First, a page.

What ARGs Can Teach Us About QAnon

The far-right QAnon conspiracy theory is so sprawling, it’s hard to know where people join. Last week, it was 5G cell towers, this week it’s Wayfair; who knows what next week will bring? But QAnon’s followers always seem to begin their journey with the same refrain: “I’ve done my research.”

I’d heard that line before. In early 2001, the marketing for Steven Spielberg’s latest movie, A.I., had just begun. YouTube wouldn’t launch for another four years, so you had to be eagle-eyed to spot the unusual credit next to Haley Joel Osment, Jude Law, and Frances O’Connor: Jeanine Salla, the movie’s “Sentient Machine Therapist”.

Close-up of the A.I. movie poster

Soon after, Ain’t It Cool News (AICN) posted a tip from a reader:

Type her name in the Google.com search engine, and see what sites pop up…pretty cool stuff! Keep up the good work, Harry!! –ClaviusBase

(Yes, in 2001 Google was so new you had to spell out its web address.)

The Google results began with Jeanine Salla’s homepage but led to a whole network of fictional sites. Some were futuristic versions of police websites or lifestyle magazines; others were inscrutable online stores and hacked blogs. A couple were in German and Japanese. In all, over twenty sites and phone numbers were listed.

By the end of the day, the websites racked up 25 million hits, all from a single AICN article suggesting readers ‘do their research’. It later emerged they were part of the first-ever alternate reality game (ARG), The Beast, developed by Microsoft to promote Spielberg’s movie.

The way I’ve described it here, The Beast sounds like enormous fun. Who wouldn’t be intrigued by a doorway into 2142 filled with websites and phone numbers and puzzles, with runaway robots who need your help and even live events around the world? But consider how much work it required to understand the story and it begins to sound less like “watching TV” fun and more like “painstaking research” fun. Along with tracking dozens of websites that updated in real time, you had to solve lute tablature puzzles, decode base 64 messages, reconstruct 3D models of island chains that spelt out messages, and gather clues from newspaper and TV adverts across the US.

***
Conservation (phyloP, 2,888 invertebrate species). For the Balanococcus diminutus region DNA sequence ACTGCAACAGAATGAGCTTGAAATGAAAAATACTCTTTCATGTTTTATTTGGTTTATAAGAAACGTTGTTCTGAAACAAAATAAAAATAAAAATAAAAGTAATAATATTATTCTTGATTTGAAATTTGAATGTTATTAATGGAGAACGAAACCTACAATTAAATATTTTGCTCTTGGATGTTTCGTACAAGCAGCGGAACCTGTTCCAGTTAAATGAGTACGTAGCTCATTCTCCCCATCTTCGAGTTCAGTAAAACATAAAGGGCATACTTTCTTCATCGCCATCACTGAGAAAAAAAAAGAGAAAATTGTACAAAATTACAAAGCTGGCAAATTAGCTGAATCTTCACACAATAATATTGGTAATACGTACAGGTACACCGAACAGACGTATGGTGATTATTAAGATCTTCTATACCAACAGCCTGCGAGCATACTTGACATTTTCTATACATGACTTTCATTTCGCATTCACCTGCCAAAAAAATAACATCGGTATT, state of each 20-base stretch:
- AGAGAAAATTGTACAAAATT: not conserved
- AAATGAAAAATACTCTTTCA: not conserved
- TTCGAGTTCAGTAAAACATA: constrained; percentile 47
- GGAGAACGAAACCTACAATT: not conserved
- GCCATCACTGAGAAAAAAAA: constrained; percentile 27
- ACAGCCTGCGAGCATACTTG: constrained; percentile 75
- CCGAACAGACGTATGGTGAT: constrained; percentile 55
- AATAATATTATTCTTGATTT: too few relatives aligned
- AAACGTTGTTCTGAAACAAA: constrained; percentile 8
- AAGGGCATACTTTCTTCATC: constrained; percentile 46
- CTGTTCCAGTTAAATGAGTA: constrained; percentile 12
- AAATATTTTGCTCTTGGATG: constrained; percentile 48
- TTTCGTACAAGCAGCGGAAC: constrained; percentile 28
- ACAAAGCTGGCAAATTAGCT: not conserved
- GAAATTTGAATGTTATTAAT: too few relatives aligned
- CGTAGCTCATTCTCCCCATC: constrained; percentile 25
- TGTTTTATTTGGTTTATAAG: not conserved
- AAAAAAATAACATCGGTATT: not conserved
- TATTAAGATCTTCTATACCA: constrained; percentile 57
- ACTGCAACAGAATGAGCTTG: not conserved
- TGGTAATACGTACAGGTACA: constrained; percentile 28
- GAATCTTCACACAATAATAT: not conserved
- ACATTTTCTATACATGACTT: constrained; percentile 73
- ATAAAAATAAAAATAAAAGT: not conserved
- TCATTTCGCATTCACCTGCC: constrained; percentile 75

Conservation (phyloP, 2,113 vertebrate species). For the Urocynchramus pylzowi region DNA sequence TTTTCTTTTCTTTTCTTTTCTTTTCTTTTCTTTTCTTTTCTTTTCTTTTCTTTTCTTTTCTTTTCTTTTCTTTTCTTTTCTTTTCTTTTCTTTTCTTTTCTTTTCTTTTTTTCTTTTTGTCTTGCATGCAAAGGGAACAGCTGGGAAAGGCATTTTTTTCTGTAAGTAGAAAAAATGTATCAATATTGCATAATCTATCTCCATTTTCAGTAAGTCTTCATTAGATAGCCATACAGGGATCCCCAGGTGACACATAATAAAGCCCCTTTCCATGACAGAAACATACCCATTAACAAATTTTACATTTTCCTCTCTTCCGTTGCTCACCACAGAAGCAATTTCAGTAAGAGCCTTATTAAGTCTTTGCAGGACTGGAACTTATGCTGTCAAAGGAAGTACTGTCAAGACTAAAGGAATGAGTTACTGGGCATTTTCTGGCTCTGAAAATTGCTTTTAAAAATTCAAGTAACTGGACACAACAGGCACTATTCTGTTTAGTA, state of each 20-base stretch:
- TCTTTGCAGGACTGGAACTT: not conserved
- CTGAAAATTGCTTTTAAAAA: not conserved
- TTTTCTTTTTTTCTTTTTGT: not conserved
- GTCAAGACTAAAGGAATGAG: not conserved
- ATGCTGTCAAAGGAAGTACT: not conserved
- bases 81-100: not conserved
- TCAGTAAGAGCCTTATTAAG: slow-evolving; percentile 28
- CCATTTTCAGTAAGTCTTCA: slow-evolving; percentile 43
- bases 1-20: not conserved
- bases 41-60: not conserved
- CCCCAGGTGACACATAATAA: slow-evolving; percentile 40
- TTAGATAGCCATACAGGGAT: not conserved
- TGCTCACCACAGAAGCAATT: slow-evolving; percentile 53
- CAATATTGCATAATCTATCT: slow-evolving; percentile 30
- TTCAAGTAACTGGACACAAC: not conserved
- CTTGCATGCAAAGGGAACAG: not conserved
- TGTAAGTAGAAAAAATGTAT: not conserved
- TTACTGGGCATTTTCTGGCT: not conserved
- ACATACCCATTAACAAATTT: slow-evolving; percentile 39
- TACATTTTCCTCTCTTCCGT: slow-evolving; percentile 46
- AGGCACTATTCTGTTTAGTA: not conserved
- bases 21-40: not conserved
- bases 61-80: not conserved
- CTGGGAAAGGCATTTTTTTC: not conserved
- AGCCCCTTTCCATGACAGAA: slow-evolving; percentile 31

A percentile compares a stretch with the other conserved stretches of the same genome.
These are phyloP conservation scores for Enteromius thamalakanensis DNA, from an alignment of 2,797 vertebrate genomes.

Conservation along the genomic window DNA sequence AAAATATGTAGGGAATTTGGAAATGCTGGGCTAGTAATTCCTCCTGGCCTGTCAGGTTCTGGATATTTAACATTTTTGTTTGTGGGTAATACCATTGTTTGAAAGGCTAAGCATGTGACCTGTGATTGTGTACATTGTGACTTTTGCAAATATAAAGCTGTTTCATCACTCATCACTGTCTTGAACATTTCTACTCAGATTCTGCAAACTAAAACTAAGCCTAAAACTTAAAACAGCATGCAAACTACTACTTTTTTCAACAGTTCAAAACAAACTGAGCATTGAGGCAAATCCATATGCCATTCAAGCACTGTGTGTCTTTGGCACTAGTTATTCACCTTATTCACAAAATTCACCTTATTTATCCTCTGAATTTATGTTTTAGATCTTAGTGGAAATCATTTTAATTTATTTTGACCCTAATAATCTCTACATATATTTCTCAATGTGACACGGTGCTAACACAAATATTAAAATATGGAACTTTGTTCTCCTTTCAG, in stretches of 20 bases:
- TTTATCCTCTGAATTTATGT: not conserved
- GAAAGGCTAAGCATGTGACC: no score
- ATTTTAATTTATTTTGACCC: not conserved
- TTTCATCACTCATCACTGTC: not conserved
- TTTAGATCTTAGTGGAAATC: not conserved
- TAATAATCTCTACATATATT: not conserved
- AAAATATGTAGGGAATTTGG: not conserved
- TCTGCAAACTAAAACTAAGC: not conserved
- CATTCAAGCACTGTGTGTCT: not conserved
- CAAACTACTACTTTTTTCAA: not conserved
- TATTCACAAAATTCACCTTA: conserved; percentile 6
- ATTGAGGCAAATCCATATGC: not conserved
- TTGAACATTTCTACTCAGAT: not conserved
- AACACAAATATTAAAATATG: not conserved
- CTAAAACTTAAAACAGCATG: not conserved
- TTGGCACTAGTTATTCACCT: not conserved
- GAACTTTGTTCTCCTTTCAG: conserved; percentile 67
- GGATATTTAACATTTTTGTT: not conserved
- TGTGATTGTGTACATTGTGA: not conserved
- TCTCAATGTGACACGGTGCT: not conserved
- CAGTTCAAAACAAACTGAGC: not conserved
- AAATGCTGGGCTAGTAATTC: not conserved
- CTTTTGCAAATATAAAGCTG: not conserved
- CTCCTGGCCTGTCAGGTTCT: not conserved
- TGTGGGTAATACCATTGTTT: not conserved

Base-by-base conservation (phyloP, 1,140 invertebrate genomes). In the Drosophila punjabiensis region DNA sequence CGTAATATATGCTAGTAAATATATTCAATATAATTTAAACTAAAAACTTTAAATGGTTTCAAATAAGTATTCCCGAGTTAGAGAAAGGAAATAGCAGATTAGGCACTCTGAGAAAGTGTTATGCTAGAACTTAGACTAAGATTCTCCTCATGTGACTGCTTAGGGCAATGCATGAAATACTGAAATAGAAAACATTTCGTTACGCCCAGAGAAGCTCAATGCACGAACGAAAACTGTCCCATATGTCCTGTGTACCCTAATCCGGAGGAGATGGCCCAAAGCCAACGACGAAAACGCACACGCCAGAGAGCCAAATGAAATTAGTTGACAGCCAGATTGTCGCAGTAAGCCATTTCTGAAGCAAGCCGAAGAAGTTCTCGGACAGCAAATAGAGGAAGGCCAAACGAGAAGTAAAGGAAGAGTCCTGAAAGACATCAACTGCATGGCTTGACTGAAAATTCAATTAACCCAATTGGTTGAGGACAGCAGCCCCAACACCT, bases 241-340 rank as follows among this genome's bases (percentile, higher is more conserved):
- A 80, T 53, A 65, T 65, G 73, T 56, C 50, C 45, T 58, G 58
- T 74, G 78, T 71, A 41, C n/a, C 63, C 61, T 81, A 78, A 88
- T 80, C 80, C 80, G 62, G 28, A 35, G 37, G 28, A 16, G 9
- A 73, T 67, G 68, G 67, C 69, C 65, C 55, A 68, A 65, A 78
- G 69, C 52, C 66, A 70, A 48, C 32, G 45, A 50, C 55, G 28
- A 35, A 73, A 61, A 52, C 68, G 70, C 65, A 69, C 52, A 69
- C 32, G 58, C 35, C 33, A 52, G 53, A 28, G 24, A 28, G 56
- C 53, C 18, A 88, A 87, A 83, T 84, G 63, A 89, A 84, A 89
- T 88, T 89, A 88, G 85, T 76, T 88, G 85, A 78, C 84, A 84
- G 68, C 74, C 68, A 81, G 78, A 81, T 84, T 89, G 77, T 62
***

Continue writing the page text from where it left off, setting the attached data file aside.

This purposeful yet bewildering complexity is the complete opposite of what many associate with conventional popular entertainment, where every bump in your road to enjoyment has been smoothed away in the pursuit of instant engagement and maximal profit. But there’s always been another kind of entertainment that appeals to different people at different times, one that rewards active discovery, the drawing of connections between clues, the delicious sensation of a hunch that pays off after hours or days of work. Puzzle books, murder mysteries, adventure games, escape rooms, even scientific research – they all aim for the same spot.

What was new in The Beast and the ARGs that followed it was less the specific puzzles and stories they incorporated, but the sheer scale of the worlds they realised – so vast and fast-moving that no individual could hope to comprehend them. Instead, players were forced to co-operate, sharing discoveries and solutions, exchanging ideas, and creating resources for others to follow. I’d know: I wrote a novel-length walkthrough of The Beast when I was meant to be studying for my degree at Cambridge.

QAnon is not an ARG. It’s a dangerous conspiracy theory, and there are lots of ways of understanding conspiracy theories without ARGs. But QAnon pushes the same buttons that ARGs do, whether by intention or by coincidence. In both cases, “do your research” leads curious onlookers to a cornucopia of brain-tingling information.

In other words, maybe QAnon is… fun?

ARGs never made it big. They came too early and It’s hard to charge for a game that you stumble into through a Google search. But maybe their purposely-fragmented, internet-native, community-based form of storytelling and puzzle-solving was just biding its time…

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